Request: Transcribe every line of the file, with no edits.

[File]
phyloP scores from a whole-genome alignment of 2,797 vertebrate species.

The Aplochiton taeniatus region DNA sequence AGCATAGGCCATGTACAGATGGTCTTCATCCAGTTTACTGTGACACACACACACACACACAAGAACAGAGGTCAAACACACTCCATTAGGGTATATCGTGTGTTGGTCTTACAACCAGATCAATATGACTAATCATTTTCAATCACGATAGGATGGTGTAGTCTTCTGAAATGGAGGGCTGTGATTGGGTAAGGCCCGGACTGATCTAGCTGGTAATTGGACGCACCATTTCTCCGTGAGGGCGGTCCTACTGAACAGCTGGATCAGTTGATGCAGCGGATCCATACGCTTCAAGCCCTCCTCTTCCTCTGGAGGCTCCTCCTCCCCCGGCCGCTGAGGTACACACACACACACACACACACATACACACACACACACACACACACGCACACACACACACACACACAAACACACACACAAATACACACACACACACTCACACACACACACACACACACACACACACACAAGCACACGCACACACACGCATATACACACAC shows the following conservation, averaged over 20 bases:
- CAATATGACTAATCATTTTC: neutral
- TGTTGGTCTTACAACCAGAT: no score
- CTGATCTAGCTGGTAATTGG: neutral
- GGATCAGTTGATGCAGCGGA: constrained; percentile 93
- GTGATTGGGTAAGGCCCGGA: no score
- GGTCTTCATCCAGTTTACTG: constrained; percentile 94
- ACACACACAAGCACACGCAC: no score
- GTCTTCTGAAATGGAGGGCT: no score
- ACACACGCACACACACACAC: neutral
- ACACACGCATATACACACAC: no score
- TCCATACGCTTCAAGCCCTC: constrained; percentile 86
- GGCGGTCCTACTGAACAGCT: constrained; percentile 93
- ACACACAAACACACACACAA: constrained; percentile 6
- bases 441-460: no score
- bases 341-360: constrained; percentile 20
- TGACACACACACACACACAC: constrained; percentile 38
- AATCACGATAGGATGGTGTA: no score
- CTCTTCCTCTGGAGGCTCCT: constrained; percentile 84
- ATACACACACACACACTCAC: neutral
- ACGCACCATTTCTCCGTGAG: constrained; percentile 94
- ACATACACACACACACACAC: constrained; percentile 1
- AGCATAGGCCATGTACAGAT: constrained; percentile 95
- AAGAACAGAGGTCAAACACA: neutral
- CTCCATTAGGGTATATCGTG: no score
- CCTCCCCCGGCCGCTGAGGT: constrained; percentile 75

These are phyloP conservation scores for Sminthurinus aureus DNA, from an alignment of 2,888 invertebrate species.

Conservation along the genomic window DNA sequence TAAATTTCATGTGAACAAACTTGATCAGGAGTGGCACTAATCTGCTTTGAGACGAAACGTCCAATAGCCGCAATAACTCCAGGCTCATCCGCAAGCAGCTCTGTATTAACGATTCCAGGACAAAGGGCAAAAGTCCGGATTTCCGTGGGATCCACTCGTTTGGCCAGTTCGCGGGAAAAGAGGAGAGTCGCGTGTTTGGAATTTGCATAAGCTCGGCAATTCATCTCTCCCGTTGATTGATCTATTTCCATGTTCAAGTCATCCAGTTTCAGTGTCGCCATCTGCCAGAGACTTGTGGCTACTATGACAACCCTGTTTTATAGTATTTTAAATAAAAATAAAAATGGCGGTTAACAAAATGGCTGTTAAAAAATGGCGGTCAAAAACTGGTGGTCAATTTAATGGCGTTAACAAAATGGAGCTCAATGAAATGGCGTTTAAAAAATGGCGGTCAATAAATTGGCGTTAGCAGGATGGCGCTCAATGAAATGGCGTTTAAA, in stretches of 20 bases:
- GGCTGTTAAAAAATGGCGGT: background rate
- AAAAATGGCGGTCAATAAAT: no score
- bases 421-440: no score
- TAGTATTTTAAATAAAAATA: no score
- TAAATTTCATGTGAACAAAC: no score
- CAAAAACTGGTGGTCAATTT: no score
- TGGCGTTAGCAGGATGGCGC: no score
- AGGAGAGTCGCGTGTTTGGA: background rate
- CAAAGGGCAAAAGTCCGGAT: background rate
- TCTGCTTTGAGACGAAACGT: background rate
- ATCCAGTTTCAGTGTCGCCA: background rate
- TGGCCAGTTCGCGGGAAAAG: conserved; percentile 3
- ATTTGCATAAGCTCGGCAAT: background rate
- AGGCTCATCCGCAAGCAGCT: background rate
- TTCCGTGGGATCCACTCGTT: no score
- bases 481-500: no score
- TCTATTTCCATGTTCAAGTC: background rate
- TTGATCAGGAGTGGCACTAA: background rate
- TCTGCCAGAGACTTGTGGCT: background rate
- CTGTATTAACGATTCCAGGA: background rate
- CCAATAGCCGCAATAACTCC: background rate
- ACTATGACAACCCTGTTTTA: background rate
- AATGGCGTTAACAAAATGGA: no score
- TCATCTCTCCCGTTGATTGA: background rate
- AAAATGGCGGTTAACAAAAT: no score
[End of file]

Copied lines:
phyloP scores from a whole-genome alignment of 2,797 vertebrate species.

The Aplochiton taeniatus region DNA sequence AGCATAGGCCATGTACAGATGGTCTTCATCCAGTTTACTGTGACACACACACACACACACAAGAACAGAGGTCAAACACACTCCATTAGGGTATATCGTGTGTTGGTCTTACAACCAGATCAATATGACTAATCATTTTCAATCACGATAGGATGGTGTAGTCTTCTGAAATGGAGGGCTGTGATTGGGTAAGGCCCGGACTGATCTAGCTGGTAATTGGACGCACCATTTCTCCGTGAGGGCGGTCCTACTGAACAGCTGGATCAGTTGATGCAGCGGATCCATACGCTTCAAGCCCTCCTCTTCCTCTGGAGGCTCCTCCTCCCCCGGCCGCTGAGGTACACACACACACACACACACACATACACACACACACACACACACACGCACACACACACACACACACAAACACACACACAAATACACACACACACACTCACACACACACACACACACACACACACACACAAGCACACGCACACACACGCATATACACACAC shows the following conservation, averaged over 20 bases:
- CAATATGACTAATCATTTTC: neutral
- TGTTGGTCTTACAACCAGAT: no score
- CTGATCTAGCTGGTAATTGG: neutral
- GGATCAGTTGATGCAGCGGA: constrained; percentile 93
- GTGATTGGGTAAGGCCCGGA: no score
- GGTCTTCATCCAGTTTACTG: constrained; percentile 94
- ACACACACAAGCACACGCAC: no score
- GTCTTCTGAAATGGAGGGCT: no score
- ACACACGCACACACACACAC: neutral
- ACACACGCATATACACACAC: no score
- TCCATACGCTTCAAGCCCTC: constrained; percentile 86
- GGCGGTCCTACTGAACAGCT: constrained; percentile 93
- ACACACAAACACACACACAA: constrained; percentile 6
- bases 441-460: no score
- bases 341-360: constrained; percentile 20
- TGACACACACACACACACAC: constrained; percentile 38
- AATCACGATAGGATGGTGTA: no score
- CTCTTCCTCTGGAGGCTCCT: constrained; percentile 84
- ATACACACACACACACTCAC: neutral
- ACGCACCATTTCTCCGTGAG: constrained; percentile 94
- ACATACACACACACACACAC: constrained; percentile 1
- AGCATAGGCCATGTACAGAT: constrained; percentile 95
- AAGAACAGAGGTCAAACACA: neutral
- CTCCATTAGGGTATATCGTG: no score
- CCTCCCCCGGCCGCTGAGGT: constrained; percentile 75

These are phyloP conservation scores for Sminthurinus aureus DNA, from an alignment of 2,888 invertebrate species.

Conservation along the genomic window DNA sequence TAAATTTCATGTGAACAAACTTGATCAGGAGTGGCACTAATCTGCTTTGAGACGAAACGTCCAATAGCCGCAATAACTCCAGGCTCATCCGCAAGCAGCTCTGTATTAACGATTCCAGGACAAAGGGCAAAAGTCCGGATTTCCGTGGGATCCACTCGTTTGGCCAGTTCGCGGGAAAAGAGGAGAGTCGCGTGTTTGGAATTTGCATAAGCTCGGCAATTCATCTCTCCCGTTGATTGATCTATTTCCATGTTCAAGTCATCCAGTTTCAGTGTCGCCATCTGCCAGAGACTTGTGGCTACTATGACAACCCTGTTTTATAGTATTTTAAATAAAAATAAAAATGGCGGTTAACAAAATGGCTGTTAAAAAATGGCGGTCAAAAACTGGTGGTCAATTTAATGGCGTTAACAAAATGGAGCTCAATGAAATGGCGTTTAAAAAATGGCGGTCAATAAATTGGCGTTAGCAGGATGGCGCTCAATGAAATGGCGTTTAAA, in stretches of 20 bases:
- GGCTGTTAAAAAATGGCGGT: background rate
- AAAAATGGCGGTCAATAAAT: no score
- bases 421-440: no score
- TAGTATTTTAAATAAAAATA: no score
- TAAATTTCATGTGAACAAAC: no score
- CAAAAACTGGTGGTCAATTT: no score
- TGGCGTTAGCAGGATGGCGC: no score
- AGGAGAGTCGCGTGTTTGGA: background rate
- CAAAGGGCAAAAGTCCGGAT: background rate
- TCTGCTTTGAGACGAAACGT: background rate
- ATCCAGTTTCAGTGTCGCCA: background rate
- TGGCCAGTTCGCGGGAAAAG: conserved; percentile 3
- ATTTGCATAAGCTCGGCAAT: background rate
- AGGCTCATCCGCAAGCAGCT: background rate
- TTCCGTGGGATCCACTCGTT: no score
- bases 481-500: no score
- TCTATTTCCATGTTCAAGTC: background rate
- TTGATCAGGAGTGGCACTAA: background rate
- TCTGCCAGAGACTTGTGGCT: background rate
- CTGTATTAACGATTCCAGGA: background rate
- CCAATAGCCGCAATAACTCC: background rate
- ACTATGACAACCCTGTTTTA: background rate
- AATGGCGTTAACAAAATGGA: no score
- TCATCTCTCCCGTTGATTGA: background rate
- AAAATGGCGGTTAACAAAAT: no score